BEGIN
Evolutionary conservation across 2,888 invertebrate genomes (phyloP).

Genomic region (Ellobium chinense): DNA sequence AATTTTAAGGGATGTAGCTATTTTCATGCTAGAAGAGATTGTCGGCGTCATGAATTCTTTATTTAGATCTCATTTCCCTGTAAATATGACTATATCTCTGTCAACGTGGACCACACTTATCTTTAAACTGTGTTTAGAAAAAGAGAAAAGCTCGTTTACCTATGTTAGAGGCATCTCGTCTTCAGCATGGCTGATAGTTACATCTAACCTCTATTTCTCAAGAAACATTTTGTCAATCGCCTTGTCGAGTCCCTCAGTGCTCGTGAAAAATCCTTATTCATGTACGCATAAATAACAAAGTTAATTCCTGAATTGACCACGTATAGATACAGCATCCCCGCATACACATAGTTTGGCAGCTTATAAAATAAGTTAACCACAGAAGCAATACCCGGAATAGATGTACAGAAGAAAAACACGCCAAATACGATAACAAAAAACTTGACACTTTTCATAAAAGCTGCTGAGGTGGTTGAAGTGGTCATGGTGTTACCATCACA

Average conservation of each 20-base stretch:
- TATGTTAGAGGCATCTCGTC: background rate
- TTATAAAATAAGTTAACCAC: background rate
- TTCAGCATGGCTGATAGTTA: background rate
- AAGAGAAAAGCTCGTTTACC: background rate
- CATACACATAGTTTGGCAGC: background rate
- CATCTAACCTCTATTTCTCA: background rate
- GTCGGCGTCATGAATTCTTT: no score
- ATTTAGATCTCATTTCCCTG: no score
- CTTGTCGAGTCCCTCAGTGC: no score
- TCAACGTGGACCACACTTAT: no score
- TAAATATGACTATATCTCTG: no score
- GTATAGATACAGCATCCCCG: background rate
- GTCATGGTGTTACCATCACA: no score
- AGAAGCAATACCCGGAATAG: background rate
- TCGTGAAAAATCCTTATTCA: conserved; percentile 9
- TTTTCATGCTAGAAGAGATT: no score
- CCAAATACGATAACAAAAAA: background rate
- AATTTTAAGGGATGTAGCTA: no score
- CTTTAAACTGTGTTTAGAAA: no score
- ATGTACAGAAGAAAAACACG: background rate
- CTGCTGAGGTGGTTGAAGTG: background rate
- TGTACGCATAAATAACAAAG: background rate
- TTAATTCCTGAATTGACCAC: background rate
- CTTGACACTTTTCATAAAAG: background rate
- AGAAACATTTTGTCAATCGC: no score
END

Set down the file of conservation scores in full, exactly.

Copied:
Evolutionary conservation across 2,888 invertebrate genomes (phyloP).

Genomic region (Ellobium chinense): DNA sequence AATTTTAAGGGATGTAGCTATTTTCATGCTAGAAGAGATTGTCGGCGTCATGAATTCTTTATTTAGATCTCATTTCCCTGTAAATATGACTATATCTCTGTCAACGTGGACCACACTTATCTTTAAACTGTGTTTAGAAAAAGAGAAAAGCTCGTTTACCTATGTTAGAGGCATCTCGTCTTCAGCATGGCTGATAGTTACATCTAACCTCTATTTCTCAAGAAACATTTTGTCAATCGCCTTGTCGAGTCCCTCAGTGCTCGTGAAAAATCCTTATTCATGTACGCATAAATAACAAAGTTAATTCCTGAATTGACCACGTATAGATACAGCATCCCCGCATACACATAGTTTGGCAGCTTATAAAATAAGTTAACCACAGAAGCAATACCCGGAATAGATGTACAGAAGAAAAACACGCCAAATACGATAACAAAAAACTTGACACTTTTCATAAAAGCTGCTGAGGTGGTTGAAGTGGTCATGGTGTTACCATCACA

Average conservation of each 20-base stretch:
- TATGTTAGAGGCATCTCGTC: background rate
- TTATAAAATAAGTTAACCAC: background rate
- TTCAGCATGGCTGATAGTTA: background rate
- AAGAGAAAAGCTCGTTTACC: background rate
- CATACACATAGTTTGGCAGC: background rate
- CATCTAACCTCTATTTCTCA: background rate
- GTCGGCGTCATGAATTCTTT: no score
- ATTTAGATCTCATTTCCCTG: no score
- CTTGTCGAGTCCCTCAGTGC: no score
- TCAACGTGGACCACACTTAT: no score
- TAAATATGACTATATCTCTG: no score
- GTATAGATACAGCATCCCCG: background rate
- GTCATGGTGTTACCATCACA: no score
- AGAAGCAATACCCGGAATAG: background rate
- TCGTGAAAAATCCTTATTCA: conserved; percentile 9
- TTTTCATGCTAGAAGAGATT: no score
- CCAAATACGATAACAAAAAA: background rate
- AATTTTAAGGGATGTAGCTA: no score
- CTTTAAACTGTGTTTAGAAA: no score
- ATGTACAGAAGAAAAACACG: background rate
- CTGCTGAGGTGGTTGAAGTG: background rate
- TGTACGCATAAATAACAAAG: background rate
- TTAATTCCTGAATTGACCAC: background rate
- CTTGACACTTTTCATAAAAG: background rate
- AGAAACATTTTGTCAATCGC: no score